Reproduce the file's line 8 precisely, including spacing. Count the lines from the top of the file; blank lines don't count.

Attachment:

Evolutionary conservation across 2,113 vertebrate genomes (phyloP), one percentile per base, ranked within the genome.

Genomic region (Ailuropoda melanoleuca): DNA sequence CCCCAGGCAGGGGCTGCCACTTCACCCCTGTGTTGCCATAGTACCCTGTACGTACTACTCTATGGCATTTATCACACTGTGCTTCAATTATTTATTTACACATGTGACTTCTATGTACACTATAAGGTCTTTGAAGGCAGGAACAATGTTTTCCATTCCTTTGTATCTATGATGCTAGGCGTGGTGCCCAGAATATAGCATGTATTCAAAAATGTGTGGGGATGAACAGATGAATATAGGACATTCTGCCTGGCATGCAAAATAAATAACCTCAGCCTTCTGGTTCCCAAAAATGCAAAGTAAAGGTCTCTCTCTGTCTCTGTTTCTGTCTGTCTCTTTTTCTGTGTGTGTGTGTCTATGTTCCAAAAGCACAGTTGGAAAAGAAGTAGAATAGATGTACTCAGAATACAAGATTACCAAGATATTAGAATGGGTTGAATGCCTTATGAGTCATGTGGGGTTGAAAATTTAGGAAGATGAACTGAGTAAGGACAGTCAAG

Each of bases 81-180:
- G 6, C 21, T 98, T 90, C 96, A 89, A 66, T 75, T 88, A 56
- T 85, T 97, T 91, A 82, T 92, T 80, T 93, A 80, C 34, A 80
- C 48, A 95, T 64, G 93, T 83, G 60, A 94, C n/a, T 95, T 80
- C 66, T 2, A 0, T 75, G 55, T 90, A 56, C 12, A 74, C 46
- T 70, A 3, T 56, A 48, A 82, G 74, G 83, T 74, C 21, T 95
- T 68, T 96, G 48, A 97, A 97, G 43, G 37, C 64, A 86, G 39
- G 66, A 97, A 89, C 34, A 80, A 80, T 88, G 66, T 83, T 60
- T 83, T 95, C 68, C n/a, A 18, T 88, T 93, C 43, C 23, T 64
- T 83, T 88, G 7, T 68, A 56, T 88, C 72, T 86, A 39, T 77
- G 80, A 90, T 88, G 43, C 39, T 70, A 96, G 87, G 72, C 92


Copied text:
- T 70, A 3, T 56, A 48, A 82, G 74, G 83, T 74, C 21, T 95